Time To Put Your Clothes On?

Adam Tinworth
Adam Tinworth

Sean Riley links to this article:
CNN.com – Does sex still sell? – Jan. 21, 2004

The gist of the article is that selling artists through their blatant sex appeal only works in happy times. In periods, like the moment, when people are feeling threatened, politically or economically, they seek refuge in less obvious sexuality. It’s an interesting and well argued theory but, I think, wrong. Take a look at these covers:

In many ways, they’re remarkably similar. The same neutral background, a pretty equal amount of flesh on display and similar curved body poses. Yet Beyonce is considered to be one of the hot artists of the moment and Britney is seen as a fading pop princess. Both a marketing themselves visually in the same way. There must be another reason for their relative success levels, surely? Take a look at these two shots:
On the left we have [Christina Aguilera](http://en.wikipedia.org/wiki/Christina_Aguilera "Christina Aguilera"), pop princess turned strumpet singer, and on the right we have Jewel, folk singer turned semi-sexy songstress. Sean postulates that, based on the article, Jewel has made a mistake switching to a sexier image in the current climate. She certainly doesn’t look comfortable in that leather skirt. However, Christina returned from a relatively lengthy career absence with a new, raunchy image and has troubled the chart repeatedly with her presence. Clearly just gaining a more sexy image isn’t enough to destroy your sales. Has Jewel’s image change attracted more listeners? Probably. I’ll be honest, I’d never heard of her until I caught sight of the cover of her latest album. I’m male, so I looked, then listened, then bought.

So, let’s look at our four ladies:


p style=”text-align: left; line-height: 110%; margin-bottom: 4px; margin-top: 4px;” title=”TITLE”>Christina started clean-cut, went away and came back raunchy
Jewel started obscure, and became (somewhat) sexy
Beyonce has always been sexy, even in the early Destiny’s Child albums (in outfits designed by her mother….)
Britney started off relatively clean cut (for the pop industry) and has become progressively more raunchy as time goes on.

I’d suggest that Britney’s problems sales-wise were more to do with a paucity of good songs, a constant public presences and her increasingly bizarre personal life than any image change. You can survive many image changes but a run of weak songs will throttle your career. Aussie pop poppet Kylie has proved both of those points in her career.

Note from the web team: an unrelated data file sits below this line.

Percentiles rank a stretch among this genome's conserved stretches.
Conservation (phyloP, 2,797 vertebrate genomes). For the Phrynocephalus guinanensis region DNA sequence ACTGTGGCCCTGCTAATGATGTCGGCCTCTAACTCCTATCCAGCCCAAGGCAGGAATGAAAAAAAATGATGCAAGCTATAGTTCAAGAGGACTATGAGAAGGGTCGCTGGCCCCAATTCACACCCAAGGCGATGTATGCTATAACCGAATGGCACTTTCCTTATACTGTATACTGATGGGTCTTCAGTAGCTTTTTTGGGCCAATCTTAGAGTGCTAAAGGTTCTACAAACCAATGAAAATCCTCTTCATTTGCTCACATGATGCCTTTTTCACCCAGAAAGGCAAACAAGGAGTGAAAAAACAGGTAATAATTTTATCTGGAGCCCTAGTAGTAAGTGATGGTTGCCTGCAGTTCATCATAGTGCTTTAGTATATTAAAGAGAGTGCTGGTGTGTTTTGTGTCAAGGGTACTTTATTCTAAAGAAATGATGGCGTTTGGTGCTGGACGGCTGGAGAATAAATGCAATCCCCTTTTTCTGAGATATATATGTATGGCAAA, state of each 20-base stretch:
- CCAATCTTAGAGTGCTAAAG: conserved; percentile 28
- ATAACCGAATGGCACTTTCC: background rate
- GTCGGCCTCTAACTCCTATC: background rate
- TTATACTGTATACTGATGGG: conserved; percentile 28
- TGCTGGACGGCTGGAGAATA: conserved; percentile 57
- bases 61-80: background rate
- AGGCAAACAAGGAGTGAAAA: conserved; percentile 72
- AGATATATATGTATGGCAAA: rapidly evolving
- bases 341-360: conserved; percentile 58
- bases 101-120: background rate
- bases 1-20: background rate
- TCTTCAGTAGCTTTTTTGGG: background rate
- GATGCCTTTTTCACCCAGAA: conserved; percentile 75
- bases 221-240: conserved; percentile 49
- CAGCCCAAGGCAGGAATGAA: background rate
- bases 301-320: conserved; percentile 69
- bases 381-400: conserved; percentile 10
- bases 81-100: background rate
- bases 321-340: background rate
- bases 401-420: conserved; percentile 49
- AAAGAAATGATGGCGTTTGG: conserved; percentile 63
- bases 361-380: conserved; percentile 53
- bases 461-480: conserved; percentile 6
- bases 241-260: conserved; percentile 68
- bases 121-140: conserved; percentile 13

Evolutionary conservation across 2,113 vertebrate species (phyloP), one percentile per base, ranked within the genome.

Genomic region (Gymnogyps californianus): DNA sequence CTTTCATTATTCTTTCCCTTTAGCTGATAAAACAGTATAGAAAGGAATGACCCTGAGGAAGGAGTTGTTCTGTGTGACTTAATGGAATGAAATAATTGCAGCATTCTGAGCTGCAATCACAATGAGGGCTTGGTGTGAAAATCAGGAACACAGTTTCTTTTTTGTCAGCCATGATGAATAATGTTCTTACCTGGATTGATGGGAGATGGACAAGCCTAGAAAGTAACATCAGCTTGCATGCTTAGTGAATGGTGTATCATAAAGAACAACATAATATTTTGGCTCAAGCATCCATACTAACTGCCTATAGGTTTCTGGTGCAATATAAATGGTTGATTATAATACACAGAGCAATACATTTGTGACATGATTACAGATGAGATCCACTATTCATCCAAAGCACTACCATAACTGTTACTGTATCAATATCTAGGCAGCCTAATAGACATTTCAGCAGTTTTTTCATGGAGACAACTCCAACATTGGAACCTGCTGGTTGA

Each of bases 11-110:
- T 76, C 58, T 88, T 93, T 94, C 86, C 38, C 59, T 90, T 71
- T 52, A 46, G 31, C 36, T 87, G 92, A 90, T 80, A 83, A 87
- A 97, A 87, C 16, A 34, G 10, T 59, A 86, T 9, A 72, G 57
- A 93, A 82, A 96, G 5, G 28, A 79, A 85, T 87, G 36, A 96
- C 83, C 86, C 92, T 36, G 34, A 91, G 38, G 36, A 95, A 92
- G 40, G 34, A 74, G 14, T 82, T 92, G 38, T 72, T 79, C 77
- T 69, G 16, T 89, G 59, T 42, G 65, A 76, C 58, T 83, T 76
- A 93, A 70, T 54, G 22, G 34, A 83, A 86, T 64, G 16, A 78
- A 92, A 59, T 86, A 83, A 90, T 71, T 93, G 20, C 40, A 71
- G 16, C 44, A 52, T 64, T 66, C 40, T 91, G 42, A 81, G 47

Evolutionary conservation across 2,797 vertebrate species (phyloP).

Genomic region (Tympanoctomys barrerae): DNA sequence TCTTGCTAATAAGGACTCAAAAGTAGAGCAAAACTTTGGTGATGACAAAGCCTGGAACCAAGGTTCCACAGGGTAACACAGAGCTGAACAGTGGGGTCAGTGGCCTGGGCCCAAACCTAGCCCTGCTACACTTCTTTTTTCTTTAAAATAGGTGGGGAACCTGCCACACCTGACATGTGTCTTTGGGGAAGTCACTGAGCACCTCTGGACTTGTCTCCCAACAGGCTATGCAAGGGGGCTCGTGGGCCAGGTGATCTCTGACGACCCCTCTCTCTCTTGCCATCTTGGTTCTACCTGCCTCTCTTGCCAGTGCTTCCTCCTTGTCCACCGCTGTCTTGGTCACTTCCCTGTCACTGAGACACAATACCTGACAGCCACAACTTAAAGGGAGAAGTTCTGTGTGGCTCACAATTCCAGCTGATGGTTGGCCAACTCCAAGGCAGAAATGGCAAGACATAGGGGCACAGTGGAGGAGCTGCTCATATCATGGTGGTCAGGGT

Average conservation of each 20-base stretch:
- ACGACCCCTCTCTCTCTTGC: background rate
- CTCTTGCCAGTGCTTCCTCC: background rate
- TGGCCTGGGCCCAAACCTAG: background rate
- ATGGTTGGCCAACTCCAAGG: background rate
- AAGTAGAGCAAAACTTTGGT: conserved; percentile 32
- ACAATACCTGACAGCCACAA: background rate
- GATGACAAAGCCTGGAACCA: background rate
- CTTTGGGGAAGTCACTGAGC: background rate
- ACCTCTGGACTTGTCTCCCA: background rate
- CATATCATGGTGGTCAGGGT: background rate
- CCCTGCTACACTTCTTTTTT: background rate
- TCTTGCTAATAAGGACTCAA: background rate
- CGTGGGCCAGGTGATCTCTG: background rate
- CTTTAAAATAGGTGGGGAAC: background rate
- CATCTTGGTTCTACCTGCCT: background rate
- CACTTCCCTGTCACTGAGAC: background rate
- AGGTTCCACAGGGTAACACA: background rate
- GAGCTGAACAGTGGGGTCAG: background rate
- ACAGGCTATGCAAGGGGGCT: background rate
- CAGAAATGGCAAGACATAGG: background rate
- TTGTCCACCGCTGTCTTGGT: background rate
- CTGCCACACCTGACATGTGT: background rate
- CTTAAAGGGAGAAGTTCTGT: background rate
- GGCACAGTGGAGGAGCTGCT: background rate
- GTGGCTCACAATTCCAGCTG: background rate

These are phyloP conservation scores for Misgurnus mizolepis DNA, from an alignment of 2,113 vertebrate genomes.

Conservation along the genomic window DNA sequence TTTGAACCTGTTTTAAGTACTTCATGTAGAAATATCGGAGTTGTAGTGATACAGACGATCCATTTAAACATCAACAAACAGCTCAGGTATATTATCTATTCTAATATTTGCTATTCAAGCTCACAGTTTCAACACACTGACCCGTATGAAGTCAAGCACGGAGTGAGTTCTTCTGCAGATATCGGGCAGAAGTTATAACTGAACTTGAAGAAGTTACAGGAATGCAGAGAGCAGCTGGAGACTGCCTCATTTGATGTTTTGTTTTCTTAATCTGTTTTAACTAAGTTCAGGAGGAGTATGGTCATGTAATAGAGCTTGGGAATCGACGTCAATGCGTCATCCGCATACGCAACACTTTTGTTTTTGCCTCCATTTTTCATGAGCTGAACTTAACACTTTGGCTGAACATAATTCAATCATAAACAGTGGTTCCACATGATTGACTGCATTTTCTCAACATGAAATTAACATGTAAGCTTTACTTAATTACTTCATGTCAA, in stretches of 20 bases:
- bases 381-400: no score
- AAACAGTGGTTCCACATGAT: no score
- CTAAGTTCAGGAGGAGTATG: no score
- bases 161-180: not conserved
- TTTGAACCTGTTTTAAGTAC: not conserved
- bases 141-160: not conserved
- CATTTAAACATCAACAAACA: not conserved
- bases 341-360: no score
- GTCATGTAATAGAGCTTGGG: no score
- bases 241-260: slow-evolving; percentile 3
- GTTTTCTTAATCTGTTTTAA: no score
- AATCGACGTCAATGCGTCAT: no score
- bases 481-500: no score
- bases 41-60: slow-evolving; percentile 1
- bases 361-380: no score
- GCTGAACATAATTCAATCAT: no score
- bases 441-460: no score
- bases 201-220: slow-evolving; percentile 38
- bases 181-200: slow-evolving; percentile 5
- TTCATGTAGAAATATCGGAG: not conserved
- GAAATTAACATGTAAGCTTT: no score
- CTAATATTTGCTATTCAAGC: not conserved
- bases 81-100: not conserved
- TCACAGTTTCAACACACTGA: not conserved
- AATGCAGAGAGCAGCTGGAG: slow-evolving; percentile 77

The article’s second point is that the success of musicians like Norah Jones and Alicia Keys can be put down to the public growing disenchanted with clothes-lite attitude of the other pop stars. Well, no. I suspect it might have something to do with the steadily ageing population of CD buyers. As the traditional music buyers – kids and teenagers – pile more of their pocket money into games, DVDs and mobile phone, the music industry has suffered. Meanwhile, those of us in 20s, 30s, 40s and 50s have been used to buying music since we were kids and continue to do so, sometimes in our local supermarkets. More mature and skilled artists like Norah Jones and Alicia Keys appeal to the older customer, while still maintaining some credibility with the more serious-minded youngsters.

Artists have always marketed themselves on sex appeal. Who can deny that Elvis’s success was partially attributable to the female record-buying public? I don’t think that this oddly puritanical attempt to claim that sex appeal is over as a marketing tool really makes much sense when you look at all the figures. The financial figures that is. Get your mind out of the gutter. There are certainly risks in changing your image. Jewel may well have alienated some of her traditional fanbase, while Pink has certainly undermined her own appeal. But is it inherently a destructive move in uncertain times? No, I don’t think so.

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Adam is a lecturer, trainer and writer. He's been a blogger for over 20 years, and a journalist for more than 30. He lectures on audience strategy and engagement at City, University of London.